We proposed a feed-in tariff for renewable energy resources such as wind, solar, and hydro power. What this means is basically that people or companies who produced power from these sources would be paid more for their electricity than non-renewable providers. See our proposal for more details about the practicality and effectiveness of a feed-in tariff as well as more detail on tailoring the solution for Saskatchewan. The intent of this policy mechanism is to stimulate an increase in private investment into these technologies.

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Feed-In Tariff Proposal for Saskatchewan

A Feed-in-Tariff is a policy mechanism designed to provide an incentive for development of a desired type. Typical implementations of feed-in-tariffs for power generation usually involve guaranteed long term prices for electricity generated and guaranteed grid access. This means that if a person or company builds this type of desired generation, they are guaranteed to be able to sell their power, and guaranteed a minimum price for their power.

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Energy Storage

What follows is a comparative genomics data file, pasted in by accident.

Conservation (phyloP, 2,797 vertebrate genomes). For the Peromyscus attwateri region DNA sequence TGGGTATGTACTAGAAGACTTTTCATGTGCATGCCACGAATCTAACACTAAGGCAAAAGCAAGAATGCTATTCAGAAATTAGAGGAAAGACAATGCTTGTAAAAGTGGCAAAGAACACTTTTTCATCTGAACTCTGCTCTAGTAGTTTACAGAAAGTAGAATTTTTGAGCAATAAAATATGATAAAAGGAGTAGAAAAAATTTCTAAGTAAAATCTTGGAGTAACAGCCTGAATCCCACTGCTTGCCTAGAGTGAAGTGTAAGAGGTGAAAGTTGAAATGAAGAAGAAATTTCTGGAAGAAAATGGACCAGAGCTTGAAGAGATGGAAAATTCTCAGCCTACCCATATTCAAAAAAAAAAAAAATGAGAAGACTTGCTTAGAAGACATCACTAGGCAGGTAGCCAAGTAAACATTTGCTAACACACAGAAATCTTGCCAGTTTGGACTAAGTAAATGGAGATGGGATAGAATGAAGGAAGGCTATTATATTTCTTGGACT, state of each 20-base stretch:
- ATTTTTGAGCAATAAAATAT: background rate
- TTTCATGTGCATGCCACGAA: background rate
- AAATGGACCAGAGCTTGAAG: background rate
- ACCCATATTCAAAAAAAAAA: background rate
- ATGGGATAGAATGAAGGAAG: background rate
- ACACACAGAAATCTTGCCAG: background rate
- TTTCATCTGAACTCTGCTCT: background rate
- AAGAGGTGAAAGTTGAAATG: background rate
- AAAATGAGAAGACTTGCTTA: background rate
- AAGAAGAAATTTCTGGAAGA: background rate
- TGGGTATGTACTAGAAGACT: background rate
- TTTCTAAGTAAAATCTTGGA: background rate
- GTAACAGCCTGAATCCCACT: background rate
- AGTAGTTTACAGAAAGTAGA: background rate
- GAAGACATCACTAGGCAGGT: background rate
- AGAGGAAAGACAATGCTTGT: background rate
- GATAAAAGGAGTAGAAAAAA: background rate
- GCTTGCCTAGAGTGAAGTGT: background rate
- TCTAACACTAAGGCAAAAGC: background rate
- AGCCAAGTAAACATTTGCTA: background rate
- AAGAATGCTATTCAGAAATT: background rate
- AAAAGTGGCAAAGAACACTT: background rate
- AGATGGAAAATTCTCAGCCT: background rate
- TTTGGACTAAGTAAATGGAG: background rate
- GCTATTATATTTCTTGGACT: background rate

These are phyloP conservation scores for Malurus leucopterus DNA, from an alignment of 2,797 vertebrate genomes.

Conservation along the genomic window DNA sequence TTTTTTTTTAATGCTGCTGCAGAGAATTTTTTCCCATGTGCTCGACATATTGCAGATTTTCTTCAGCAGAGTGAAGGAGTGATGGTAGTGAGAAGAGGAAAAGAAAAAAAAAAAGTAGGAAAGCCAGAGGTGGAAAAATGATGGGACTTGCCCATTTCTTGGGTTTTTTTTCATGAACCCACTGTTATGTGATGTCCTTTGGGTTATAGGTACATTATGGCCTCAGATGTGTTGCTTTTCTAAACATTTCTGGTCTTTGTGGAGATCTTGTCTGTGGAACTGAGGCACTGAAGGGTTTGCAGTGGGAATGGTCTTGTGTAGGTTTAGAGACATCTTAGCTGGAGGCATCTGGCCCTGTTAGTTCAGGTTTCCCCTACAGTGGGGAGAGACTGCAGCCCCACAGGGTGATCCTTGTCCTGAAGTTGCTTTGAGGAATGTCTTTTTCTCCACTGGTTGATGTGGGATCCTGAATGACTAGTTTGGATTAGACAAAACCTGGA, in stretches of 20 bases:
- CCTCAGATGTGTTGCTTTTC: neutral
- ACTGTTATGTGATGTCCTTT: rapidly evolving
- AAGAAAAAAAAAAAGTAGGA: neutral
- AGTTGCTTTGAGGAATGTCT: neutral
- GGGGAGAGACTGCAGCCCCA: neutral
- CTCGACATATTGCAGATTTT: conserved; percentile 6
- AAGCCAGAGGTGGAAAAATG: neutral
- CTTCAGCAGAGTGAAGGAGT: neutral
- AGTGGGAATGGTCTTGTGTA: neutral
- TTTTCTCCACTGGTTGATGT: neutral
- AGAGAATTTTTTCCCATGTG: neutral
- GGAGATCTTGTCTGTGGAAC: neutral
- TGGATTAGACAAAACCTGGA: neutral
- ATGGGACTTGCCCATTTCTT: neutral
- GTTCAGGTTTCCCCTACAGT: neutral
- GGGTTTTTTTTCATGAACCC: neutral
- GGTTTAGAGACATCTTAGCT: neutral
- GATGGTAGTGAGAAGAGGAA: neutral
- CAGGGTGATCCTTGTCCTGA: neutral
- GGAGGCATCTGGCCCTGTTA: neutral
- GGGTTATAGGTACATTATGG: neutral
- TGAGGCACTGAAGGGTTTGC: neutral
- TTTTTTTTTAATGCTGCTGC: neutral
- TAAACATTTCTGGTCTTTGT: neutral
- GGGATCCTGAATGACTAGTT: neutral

Energy storage is the saving some form of energy for later use. Energy is critical to every accomplishment of humans. This energy can take many forms. Some examples include potential, kinetic, chemical, and nuclear energy.

Energy storage is critical to the stable function of a power grid. Inevitably, power stations have to be serviced or have failures. Even failures that are a fraction of a second can be disastrous for certain applications, such as monitoring systems for heavy machinery, computers, and other sensitive electronics. Stability of power is a key factor in the design of an effective power grid. Stability requires that there be backup systems in place in case of a baseline power failure. Energy storage is required for most backup systems to be effective.

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Hydroelectric power generation is the act of using moving water to generate power. Historically this was done using paddle wheels in streams to turn grinding stones for making grain flour. Today, most hydroelectric dams are of a larger scale. A hydro dam location is chosen because it has a large amount of flowing water that can exit the dam at a much lower height than it was taken at. As in a waterfall, the waters falling through the dam generators speed up and drive turbines, generating power.